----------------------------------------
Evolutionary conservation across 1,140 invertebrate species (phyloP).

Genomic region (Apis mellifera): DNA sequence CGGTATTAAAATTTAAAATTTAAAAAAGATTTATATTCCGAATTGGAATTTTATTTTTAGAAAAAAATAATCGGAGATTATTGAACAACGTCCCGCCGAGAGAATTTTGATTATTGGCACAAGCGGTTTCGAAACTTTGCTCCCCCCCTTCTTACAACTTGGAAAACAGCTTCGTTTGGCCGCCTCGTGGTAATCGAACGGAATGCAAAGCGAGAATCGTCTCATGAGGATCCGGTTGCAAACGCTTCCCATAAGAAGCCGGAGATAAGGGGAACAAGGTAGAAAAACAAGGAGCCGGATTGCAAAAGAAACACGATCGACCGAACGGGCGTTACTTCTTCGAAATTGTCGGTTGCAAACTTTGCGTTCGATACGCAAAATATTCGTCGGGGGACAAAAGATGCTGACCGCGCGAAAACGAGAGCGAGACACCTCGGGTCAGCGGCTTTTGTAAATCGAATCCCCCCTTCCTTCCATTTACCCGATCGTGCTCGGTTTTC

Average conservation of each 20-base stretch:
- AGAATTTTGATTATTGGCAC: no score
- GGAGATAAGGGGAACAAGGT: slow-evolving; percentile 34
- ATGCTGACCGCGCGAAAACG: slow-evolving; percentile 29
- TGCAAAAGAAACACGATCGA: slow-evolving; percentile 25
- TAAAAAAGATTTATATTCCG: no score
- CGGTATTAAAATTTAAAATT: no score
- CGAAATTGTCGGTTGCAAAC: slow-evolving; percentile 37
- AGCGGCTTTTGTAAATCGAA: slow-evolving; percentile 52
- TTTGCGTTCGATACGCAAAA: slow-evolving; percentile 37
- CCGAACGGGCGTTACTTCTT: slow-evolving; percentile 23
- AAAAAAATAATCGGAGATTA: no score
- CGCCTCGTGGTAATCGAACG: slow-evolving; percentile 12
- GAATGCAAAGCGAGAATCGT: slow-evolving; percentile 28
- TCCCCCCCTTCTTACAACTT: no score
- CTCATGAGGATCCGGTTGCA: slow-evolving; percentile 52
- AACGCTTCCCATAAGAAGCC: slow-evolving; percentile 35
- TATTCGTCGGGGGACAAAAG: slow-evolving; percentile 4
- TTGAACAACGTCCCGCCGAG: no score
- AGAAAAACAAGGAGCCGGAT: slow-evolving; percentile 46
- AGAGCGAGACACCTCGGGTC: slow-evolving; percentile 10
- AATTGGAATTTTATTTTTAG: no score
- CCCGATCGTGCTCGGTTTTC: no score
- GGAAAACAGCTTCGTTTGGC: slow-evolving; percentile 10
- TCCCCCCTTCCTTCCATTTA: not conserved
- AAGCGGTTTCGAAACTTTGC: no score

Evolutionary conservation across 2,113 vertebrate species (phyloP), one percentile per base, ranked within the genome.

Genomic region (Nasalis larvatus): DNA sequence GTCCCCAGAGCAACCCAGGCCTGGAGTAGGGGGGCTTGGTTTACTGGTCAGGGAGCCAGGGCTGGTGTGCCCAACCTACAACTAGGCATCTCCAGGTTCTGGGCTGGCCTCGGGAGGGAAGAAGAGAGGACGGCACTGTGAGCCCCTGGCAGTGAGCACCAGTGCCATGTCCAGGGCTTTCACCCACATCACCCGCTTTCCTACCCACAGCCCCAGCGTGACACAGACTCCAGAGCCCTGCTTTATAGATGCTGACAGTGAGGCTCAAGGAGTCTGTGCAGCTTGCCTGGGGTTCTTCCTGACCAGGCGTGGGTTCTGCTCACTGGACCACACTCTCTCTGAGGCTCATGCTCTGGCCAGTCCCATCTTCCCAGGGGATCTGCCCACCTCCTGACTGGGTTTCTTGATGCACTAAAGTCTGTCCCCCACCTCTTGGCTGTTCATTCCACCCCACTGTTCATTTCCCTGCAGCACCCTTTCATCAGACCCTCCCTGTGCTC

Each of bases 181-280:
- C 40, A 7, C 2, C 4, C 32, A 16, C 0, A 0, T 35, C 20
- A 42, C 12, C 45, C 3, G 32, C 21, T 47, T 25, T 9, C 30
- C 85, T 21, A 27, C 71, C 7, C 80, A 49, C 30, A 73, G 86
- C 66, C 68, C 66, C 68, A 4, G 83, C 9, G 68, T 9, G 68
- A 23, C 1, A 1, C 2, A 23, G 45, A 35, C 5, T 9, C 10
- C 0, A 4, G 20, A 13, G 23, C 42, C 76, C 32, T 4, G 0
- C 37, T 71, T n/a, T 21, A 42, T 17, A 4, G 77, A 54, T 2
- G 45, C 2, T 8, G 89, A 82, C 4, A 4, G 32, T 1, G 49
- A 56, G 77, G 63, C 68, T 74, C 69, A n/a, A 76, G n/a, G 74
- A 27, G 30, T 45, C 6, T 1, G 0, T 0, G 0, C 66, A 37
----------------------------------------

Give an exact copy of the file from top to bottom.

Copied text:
Evolutionary conservation across 1,140 invertebrate species (phyloP).

Genomic region (Apis mellifera): DNA sequence CGGTATTAAAATTTAAAATTTAAAAAAGATTTATATTCCGAATTGGAATTTTATTTTTAGAAAAAAATAATCGGAGATTATTGAACAACGTCCCGCCGAGAGAATTTTGATTATTGGCACAAGCGGTTTCGAAACTTTGCTCCCCCCCTTCTTACAACTTGGAAAACAGCTTCGTTTGGCCGCCTCGTGGTAATCGAACGGAATGCAAAGCGAGAATCGTCTCATGAGGATCCGGTTGCAAACGCTTCCCATAAGAAGCCGGAGATAAGGGGAACAAGGTAGAAAAACAAGGAGCCGGATTGCAAAAGAAACACGATCGACCGAACGGGCGTTACTTCTTCGAAATTGTCGGTTGCAAACTTTGCGTTCGATACGCAAAATATTCGTCGGGGGACAAAAGATGCTGACCGCGCGAAAACGAGAGCGAGACACCTCGGGTCAGCGGCTTTTGTAAATCGAATCCCCCCTTCCTTCCATTTACCCGATCGTGCTCGGTTTTC

Average conservation of each 20-base stretch:
- AGAATTTTGATTATTGGCAC: no score
- GGAGATAAGGGGAACAAGGT: slow-evolving; percentile 34
- ATGCTGACCGCGCGAAAACG: slow-evolving; percentile 29
- TGCAAAAGAAACACGATCGA: slow-evolving; percentile 25
- TAAAAAAGATTTATATTCCG: no score
- CGGTATTAAAATTTAAAATT: no score
- CGAAATTGTCGGTTGCAAAC: slow-evolving; percentile 37
- AGCGGCTTTTGTAAATCGAA: slow-evolving; percentile 52
- TTTGCGTTCGATACGCAAAA: slow-evolving; percentile 37
- CCGAACGGGCGTTACTTCTT: slow-evolving; percentile 23
- AAAAAAATAATCGGAGATTA: no score
- CGCCTCGTGGTAATCGAACG: slow-evolving; percentile 12
- GAATGCAAAGCGAGAATCGT: slow-evolving; percentile 28
- TCCCCCCCTTCTTACAACTT: no score
- CTCATGAGGATCCGGTTGCA: slow-evolving; percentile 52
- AACGCTTCCCATAAGAAGCC: slow-evolving; percentile 35
- TATTCGTCGGGGGACAAAAG: slow-evolving; percentile 4
- TTGAACAACGTCCCGCCGAG: no score
- AGAAAAACAAGGAGCCGGAT: slow-evolving; percentile 46
- AGAGCGAGACACCTCGGGTC: slow-evolving; percentile 10
- AATTGGAATTTTATTTTTAG: no score
- CCCGATCGTGCTCGGTTTTC: no score
- GGAAAACAGCTTCGTTTGGC: slow-evolving; percentile 10
- TCCCCCCTTCCTTCCATTTA: not conserved
- AAGCGGTTTCGAAACTTTGC: no score

Evolutionary conservation across 2,113 vertebrate species (phyloP), one percentile per base, ranked within the genome.

Genomic region (Nasalis larvatus): DNA sequence GTCCCCAGAGCAACCCAGGCCTGGAGTAGGGGGGCTTGGTTTACTGGTCAGGGAGCCAGGGCTGGTGTGCCCAACCTACAACTAGGCATCTCCAGGTTCTGGGCTGGCCTCGGGAGGGAAGAAGAGAGGACGGCACTGTGAGCCCCTGGCAGTGAGCACCAGTGCCATGTCCAGGGCTTTCACCCACATCACCCGCTTTCCTACCCACAGCCCCAGCGTGACACAGACTCCAGAGCCCTGCTTTATAGATGCTGACAGTGAGGCTCAAGGAGTCTGTGCAGCTTGCCTGGGGTTCTTCCTGACCAGGCGTGGGTTCTGCTCACTGGACCACACTCTCTCTGAGGCTCATGCTCTGGCCAGTCCCATCTTCCCAGGGGATCTGCCCACCTCCTGACTGGGTTTCTTGATGCACTAAAGTCTGTCCCCCACCTCTTGGCTGTTCATTCCACCCCACTGTTCATTTCCCTGCAGCACCCTTTCATCAGACCCTCCCTGTGCTC

Each of bases 181-280:
- C 40, A 7, C 2, C 4, C 32, A 16, C 0, A 0, T 35, C 20
- A 42, C 12, C 45, C 3, G 32, C 21, T 47, T 25, T 9, C 30
- C 85, T 21, A 27, C 71, C 7, C 80, A 49, C 30, A 73, G 86
- C 66, C 68, C 66, C 68, A 4, G 83, C 9, G 68, T 9, G 68
- A 23, C 1, A 1, C 2, A 23, G 45, A 35, C 5, T 9, C 10
- C 0, A 4, G 20, A 13, G 23, C 42, C 76, C 32, T 4, G 0
- C 37, T 71, T n/a, T 21, A 42, T 17, A 4, G 77, A 54, T 2
- G 45, C 2, T 8, G 89, A 82, C 4, A 4, G 32, T 1, G 49
- A 56, G 77, G 63, C 68, T 74, C 69, A n/a, A 76, G n/a, G 74
- A 27, G 30, T 45, C 6, T 1, G 0, T 0, G 0, C 66, A 37